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Zadie Smith's White Teeth Identity and Progress - Essay Example

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Summary
Multiculturalism is easier promoted than done. In Zadie Smith's White Teeth, Smith aims to explore the different characteristics that are sources of conflicts for people…
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Zadie Smith's White Teeth Identity and Progress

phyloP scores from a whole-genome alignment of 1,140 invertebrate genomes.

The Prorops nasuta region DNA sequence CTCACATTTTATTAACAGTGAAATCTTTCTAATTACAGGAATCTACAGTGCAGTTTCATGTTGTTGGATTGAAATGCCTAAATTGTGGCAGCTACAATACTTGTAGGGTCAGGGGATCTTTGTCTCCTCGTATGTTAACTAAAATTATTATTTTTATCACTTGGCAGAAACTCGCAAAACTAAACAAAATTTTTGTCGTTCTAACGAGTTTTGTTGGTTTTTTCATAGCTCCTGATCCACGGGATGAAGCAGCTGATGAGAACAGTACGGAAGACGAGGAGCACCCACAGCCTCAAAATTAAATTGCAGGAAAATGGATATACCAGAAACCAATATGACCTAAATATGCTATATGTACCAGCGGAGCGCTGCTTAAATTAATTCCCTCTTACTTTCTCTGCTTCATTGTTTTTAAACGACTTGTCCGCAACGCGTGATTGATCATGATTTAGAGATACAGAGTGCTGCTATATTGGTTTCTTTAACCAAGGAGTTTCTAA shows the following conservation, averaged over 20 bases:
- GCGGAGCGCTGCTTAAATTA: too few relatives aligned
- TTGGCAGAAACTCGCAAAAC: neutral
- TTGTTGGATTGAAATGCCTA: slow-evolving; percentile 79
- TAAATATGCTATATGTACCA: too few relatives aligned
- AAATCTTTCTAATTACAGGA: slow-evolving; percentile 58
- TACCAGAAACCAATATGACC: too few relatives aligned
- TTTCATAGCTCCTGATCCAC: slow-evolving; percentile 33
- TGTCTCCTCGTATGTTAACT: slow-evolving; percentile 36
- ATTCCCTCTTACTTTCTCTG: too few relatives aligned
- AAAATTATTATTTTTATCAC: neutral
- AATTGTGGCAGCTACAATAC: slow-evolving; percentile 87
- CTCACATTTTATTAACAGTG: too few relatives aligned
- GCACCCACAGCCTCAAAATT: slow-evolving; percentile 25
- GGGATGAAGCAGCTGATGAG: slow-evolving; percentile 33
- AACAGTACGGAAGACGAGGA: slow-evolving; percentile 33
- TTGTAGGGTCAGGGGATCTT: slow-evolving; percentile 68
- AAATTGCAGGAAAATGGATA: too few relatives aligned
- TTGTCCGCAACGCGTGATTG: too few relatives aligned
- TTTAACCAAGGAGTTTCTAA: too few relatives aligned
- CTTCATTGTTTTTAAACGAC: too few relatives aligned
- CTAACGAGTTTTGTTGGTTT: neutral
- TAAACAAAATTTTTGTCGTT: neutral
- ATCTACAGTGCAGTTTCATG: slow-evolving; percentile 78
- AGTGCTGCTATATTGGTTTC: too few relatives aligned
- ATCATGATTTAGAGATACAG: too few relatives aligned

Download file to see previous pages... Joshua supports the environmental group FATE, while his own father supports the genetically-produced FutureMouse. Samad’s twin sons, Magid and Millat, also believe in different goals; the eldest is one with Marcus and his scientific future, while Millat embraces a fundamentalist view of religion and society. White Teeth argues that people build relationships based on their inner preferences and external pressures on life and their differences will perpetually clash, but they have to accept that as part of human identity and progress. People are born to be different in ideas and beliefs, because of their own choices in life and external influences on the development of their human identity. The novel includes three generations that intersects the “themes of heritage and family history” (Chernysheva 3). Every generation has important questions that they wish to answer. For Samad, he wants to conserve history, which he also does through promoting the myth of his great-grandfather, whose role in Indian history is not entirely reliable. Archie also feels the same nostalgia for the past. His so-called war wound is not real, because he put it on himself. Despite this self-inflicted wound, Archie creates a memory of the war with a strong sense of “self-defensiveness” (Chernysheva 3). Samad and Archie essentially promote a traditional approach to history and identity formation. They repeat their wartime concerns, where they usually find people forgetting the war, as if it is not important. These best friends, nevertheless, do everything to preserve their fabricated history of the war. Samad comes from a generation that sees history in a linear relationship, where every action has a consequence (Chernysheva 3). He supports the notions of karma and fate. Clara’s mother, Hortense, has the same views but for her, religion has become a different lens from which she makes sense of history. The generation of the youngest characters experience and see the future in diverse prisms and for different expectations and goals. The Iqbal twins believe in conflicting values. Magid, who lives most of adolescent life in Bangladesh, returns to England with a more Westernized view than the English themselves, while Millat finds truth and peace in fundamentalist religion. Samad is disappointed that Magid becomes more ultra-Westernized, when he planned for him to continue their traditions. The twins follow extremes ideologies that threaten to break their family apart. Irie has her own personal struggles. She is divided between her volunteer work in Africa and an occupation as a dentist and also faces diverse choices for hairdos and weight-loss plans. Irie’s child, however, bears the consequences of Irie’s choices (Chernysheva 3). The demolition of the Berlin Wall represents the demolition of obstacles to individual freedoms and differences (Chernysheva 3). Traditions versus modernity clash in influencing human progress and identity. Samad “moves between positions of authority and deauthorisation or subordination” (Gustar 335). He wants to impose his authority, but he does not have any power over his own family. He exaggerates his claims regarding his life, but he is “also emasculated by a radicalized discourse in an ethnocentric culture that often treats him as subaltern” (Gustar 335). Ironically, he spreads lies about his heritage that only makes him smaller as a person, since he cannot achieve the same level of greatness. Since he cannot control his life, he applies power chiefly over his family and children and even uses kidnapping to send his elder child to Bangladesh (Gustar 335). He does this because he knows that in the end, his ...Download file to see next pagesRead More
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